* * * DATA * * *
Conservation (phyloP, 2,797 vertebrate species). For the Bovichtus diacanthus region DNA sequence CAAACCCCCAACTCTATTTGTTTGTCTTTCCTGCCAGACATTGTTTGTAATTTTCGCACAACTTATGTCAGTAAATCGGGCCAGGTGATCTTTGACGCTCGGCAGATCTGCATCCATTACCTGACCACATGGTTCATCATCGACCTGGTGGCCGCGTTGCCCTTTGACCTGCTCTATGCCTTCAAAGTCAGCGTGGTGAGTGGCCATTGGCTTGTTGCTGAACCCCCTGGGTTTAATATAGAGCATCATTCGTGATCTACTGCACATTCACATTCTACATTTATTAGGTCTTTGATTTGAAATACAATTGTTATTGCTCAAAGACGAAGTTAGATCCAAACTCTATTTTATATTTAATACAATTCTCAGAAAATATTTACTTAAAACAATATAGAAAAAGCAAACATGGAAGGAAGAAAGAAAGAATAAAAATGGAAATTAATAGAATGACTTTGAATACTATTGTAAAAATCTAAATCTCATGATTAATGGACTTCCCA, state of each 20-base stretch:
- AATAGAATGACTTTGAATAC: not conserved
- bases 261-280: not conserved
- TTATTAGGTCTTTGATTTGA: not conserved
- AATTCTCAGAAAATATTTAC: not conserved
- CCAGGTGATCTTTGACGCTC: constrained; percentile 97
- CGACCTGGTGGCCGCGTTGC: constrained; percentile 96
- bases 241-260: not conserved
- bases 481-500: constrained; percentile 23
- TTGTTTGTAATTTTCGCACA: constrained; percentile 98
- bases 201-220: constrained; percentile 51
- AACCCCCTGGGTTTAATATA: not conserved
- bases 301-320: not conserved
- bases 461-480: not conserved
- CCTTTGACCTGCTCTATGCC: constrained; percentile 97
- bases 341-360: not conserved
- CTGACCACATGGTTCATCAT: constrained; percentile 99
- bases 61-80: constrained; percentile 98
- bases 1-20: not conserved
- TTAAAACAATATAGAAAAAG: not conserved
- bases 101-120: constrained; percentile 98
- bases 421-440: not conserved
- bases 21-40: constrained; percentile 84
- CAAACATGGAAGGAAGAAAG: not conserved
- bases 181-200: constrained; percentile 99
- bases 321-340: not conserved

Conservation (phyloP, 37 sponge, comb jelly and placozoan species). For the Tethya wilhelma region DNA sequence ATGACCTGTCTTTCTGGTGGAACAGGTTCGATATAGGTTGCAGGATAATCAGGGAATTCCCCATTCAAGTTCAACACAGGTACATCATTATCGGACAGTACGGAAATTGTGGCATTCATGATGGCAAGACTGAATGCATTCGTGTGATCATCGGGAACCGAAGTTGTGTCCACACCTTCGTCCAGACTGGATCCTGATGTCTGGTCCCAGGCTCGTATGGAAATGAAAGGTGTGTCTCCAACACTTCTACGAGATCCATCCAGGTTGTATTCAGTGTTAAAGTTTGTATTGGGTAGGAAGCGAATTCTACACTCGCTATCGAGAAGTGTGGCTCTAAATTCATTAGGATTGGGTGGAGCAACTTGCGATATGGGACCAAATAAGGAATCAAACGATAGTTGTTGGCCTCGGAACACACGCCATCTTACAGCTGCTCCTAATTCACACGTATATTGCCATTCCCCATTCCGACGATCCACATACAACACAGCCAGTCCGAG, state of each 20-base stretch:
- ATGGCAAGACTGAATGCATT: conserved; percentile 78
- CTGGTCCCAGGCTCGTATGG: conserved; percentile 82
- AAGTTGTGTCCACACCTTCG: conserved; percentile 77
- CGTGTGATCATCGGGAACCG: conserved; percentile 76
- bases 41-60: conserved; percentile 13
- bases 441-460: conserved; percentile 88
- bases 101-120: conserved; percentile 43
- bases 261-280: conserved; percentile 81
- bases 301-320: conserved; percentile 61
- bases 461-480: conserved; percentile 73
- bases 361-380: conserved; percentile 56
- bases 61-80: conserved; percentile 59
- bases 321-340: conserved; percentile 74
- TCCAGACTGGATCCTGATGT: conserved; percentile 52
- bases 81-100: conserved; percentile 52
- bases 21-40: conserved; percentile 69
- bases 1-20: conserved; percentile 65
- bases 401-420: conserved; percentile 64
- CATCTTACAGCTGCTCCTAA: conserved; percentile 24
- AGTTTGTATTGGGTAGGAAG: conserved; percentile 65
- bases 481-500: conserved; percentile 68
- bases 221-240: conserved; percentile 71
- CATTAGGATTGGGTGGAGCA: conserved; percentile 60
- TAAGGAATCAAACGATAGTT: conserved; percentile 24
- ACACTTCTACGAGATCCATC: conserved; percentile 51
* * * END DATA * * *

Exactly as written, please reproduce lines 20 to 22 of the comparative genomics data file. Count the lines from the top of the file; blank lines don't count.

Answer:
- TTAAAACAATATAGAAAAAG: not conserved
- bases 101-120: constrained; percentile 98
- bases 421-440: not conserved